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Kay's Originals Vol. 2


150 BIOGRAPHICAL SKETCHES. and, even in his latter years, when retiring from a hard-fought field in Dunn’s Hotel, or any other convivial place of resort, he would allow no escort. His remains were interred in the Greyfriars’ Churchyard, where a stone records the following tribute to his memory :- Mr. Grant died at his house, in Erown’s Square, in 1784. SACRED, To the Memory of ISAAGCR ANT,E sq., of Hilton, Writer to His Majesty’s Signet, who died the 27th December 1794, aged seventy years ; universally esteemed and much regretted by all who knew him. In him the poor lost a friend, the rich a cheerful, facetious companion, and the world an honest man. This Stone was erected at the reqliest of his eldest aon, ISAAGCR ANT, Feb. 2, Anno Domini 1798. The third, or rather the first figure in the background, represents another old bachelor, ARCHIBALD MACARTHUR STEWART, Esq., of Ascog-a gentleman somewhat eccentric in several particulars. He generally wore white clothes, of the description exhibited in the Print, and had a peculiar manner of throwing his legs over each other in walking, which was owing probably to his great corpulency. Mr. Stewart was the only son of Mr. Macarthur of Milton, and succeeded to the estate of Ascog, under a deed of entail executed by John Murray of Blackbarony, of the lands of Ascog, and others, dated 28th May 1763. His relationship to the entailer is not mentioned in the deed; and he is called to the succession upon the failure of heirs of the entailer, and of his sister Mary and her heirs. Mr. Murray left a large personal estate, which was invested by his successor, Mr. Macarthur, in the purchase of land in Argyleshire. Not less wealthy than Mr. Grant, and, like him, a bachelor not of the most continent habits, he is said to have been exceedingly parsimonious in his domestic arrangements. Kay relates that, when he lived at the Castle Hill, he kept no housekeeper or servant, but generally employed some neighbour’s wife or daughter to perform the ordinary drudgery of the house. He had a great attachment to swine, and kept a litter of pigs in his bedroom. On removing to other premises, some time after the death of his mother, with whom he resided, it is told, as illustrative of his singular notions, that he would not allow the furniture to be disturbed, but locked up the house, under the impression that the old lady might occasionally come back and take up her abode there ! Mr. Stewart was proprietor of part of the lands of Coates, near Edinburgh, and lived for some years in the old turreted house at the west end of Melville Street, He latterly resided in Lord Wemyss’ house, Lauriston, where he died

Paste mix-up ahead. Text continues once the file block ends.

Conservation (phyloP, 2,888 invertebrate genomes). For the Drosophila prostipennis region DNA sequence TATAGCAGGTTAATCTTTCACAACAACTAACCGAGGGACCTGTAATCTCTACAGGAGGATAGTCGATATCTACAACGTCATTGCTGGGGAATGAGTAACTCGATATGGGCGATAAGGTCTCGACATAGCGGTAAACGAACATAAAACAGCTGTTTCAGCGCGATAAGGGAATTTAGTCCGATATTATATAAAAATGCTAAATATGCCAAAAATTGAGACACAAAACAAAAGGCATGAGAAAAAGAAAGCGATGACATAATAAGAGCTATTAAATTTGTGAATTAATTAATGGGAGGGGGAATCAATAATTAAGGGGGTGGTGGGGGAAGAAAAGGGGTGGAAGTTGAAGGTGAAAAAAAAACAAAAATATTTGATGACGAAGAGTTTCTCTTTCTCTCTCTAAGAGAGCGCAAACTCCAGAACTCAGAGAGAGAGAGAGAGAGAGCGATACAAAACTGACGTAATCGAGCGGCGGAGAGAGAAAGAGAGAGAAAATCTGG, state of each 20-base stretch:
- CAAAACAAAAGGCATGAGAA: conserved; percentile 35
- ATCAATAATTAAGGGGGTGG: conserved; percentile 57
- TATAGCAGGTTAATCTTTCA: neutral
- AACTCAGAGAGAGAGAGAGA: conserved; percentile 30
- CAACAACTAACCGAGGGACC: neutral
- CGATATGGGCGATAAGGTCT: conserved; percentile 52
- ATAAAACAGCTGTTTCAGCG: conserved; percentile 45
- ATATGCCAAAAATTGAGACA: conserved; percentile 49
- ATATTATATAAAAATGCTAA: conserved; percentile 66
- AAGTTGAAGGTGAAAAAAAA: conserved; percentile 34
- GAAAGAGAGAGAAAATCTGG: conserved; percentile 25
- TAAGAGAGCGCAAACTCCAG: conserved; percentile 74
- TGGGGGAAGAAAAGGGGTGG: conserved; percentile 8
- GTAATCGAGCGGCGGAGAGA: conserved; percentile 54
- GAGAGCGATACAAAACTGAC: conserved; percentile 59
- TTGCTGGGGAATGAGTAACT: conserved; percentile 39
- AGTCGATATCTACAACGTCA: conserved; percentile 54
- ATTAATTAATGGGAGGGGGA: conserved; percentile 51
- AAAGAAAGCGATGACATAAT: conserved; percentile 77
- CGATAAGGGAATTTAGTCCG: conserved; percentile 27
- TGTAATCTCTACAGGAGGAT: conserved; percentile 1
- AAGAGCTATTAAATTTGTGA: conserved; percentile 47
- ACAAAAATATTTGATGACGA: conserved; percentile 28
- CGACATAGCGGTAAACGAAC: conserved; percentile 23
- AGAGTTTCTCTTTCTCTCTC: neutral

Volume 9 Page 200
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